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Bold New Theory Seeks To Unify Einstein's Relativity And Quantum Mechanics

Babe wake up, new theory of everything just dropped!

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Dr. Alfredo Carpineti

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Dr. Alfredo Carpineti

Senior Staff Writer & Space Correspondent

Alfredo (he/him) has a PhD in Astrophysics on galaxy evolution and a Master's in Quantum Fields and Fundamental Forces.

Senior Staff Writer & Space Correspondent

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This new theory challenges previously leading candidates for grand unified theory.

Image Credit: Zita/Shutterstock.com

Over a century ago, two theories were put forward to explain all of reality: quantum mechanics and general relativity. Both have been refined and improved over decades and extensively tested. They are solid theories. But ultimately, alone, they can’t explain everything – and together they don’t seem to work. For decades, physicists have been looking at the grand unified theory and two main candidates have been put forward, string theory and quantum loop gravity. Now, a group of researchers have proposed a new one.

It took five years of testing and ironing out, but this new idea has now been presented. They are calling it the “postquantum theory of classical gravity”. The name is certainly not as catchy as the other two contenders, but there is also another major difference. Space-time in this new theory is not quantized.

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To bridge the gap between relativity and quantum mechanics, it has been assumed that, ultimately, space-time is made of discrete steps, much smaller than anything that we can measure but discrete nonetheless. In this theory, it is quantum mechanics that changes and this classical space-time leads to a breakdown of predictability once you go to high enough precision.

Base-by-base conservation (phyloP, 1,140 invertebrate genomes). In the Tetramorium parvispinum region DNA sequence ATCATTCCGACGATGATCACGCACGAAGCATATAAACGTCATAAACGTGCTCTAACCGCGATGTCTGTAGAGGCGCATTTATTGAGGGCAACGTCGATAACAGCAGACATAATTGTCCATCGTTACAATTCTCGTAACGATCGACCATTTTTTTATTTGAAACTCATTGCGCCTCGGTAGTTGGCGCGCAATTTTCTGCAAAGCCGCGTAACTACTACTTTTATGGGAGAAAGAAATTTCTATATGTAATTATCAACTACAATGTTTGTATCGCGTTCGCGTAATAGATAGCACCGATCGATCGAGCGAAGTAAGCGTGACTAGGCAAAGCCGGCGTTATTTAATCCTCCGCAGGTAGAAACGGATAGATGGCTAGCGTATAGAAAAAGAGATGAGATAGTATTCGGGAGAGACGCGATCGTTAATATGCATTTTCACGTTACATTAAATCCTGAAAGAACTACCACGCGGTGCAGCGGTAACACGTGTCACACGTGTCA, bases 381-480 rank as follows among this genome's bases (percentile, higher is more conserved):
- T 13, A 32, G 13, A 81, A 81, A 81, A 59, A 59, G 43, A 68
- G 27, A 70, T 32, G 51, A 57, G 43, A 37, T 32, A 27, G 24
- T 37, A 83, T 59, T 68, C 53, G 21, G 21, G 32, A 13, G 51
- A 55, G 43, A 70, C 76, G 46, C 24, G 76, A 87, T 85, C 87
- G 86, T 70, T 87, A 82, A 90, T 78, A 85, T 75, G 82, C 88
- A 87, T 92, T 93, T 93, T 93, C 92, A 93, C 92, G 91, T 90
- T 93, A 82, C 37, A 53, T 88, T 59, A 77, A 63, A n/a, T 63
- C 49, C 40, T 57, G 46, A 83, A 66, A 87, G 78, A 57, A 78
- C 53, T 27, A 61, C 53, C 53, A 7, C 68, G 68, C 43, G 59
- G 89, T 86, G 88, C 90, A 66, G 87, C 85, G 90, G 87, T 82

"Quantum theory and Einstein's theory of general relativity are mathematically incompatible with each other, so it's important to understand how this contradiction is resolved. Should spacetime be quantised, or should we modify quantum theory, or is it something else entirely? Now that we have a consistent fundamental theory in which spacetime does not get quantised, it's anybody's guess," Professor Jonathan Oppenheim, from University College London, said in a statement.

Space-time is expected to have energy fluctuation from which particles and antiparticles come into existence for an instant before disappearing. In the postquantum theory of classical gravity, these fluctuations are even more violent compared to the quantized space-time picture. The good news is that the fluctuations lead to a way to test the theory.

In a second paper, published in Nature Communications, the team highlighted how to test the theory. By measuring the mass and weight of an object with high precision, they should be able to tell if space-time is classical. The fluctuation would change the measured weight over time, and if those tiny changes are not seen then the postquantum theory of classical gravity can be ruled out.

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"We have shown that if spacetime doesn't have a quantum nature, then there must be random fluctuations in the curvature of spacetime which have a particular signature that can be verified experimentally,” co-author Zach Weller-Davies explained.

"In both quantum gravity and classical gravity, spacetime must be undergoing violent and random fluctuations all around us, but on a scale which we haven't yet been able to detect. But if spacetime is classical, the fluctuations have to be larger than a certain scale, and this scale can be determined by another experiment where we test how long we can put a heavy atom in superposition of being in two different locations."

Testing this is not something we can do tomorrow, but it is equally not something to be tested in a few lifetimes. Some researchers estimate that it could be tested within two decades. And good, because there is a bet going between Professor Oppenheim, Professor Carlo Rovelli, and Dr Geoff Penington, the latter two proponents of quantum loop gravity and string theory respectively. They are betting 5,000 to 1 that space-time is quantized.

The main paper presenting the theory is published in Physical Review X.


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spaceSpace and Physicsspacephysics
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  • quantum mechanics,

  • physics,

  • general relativity

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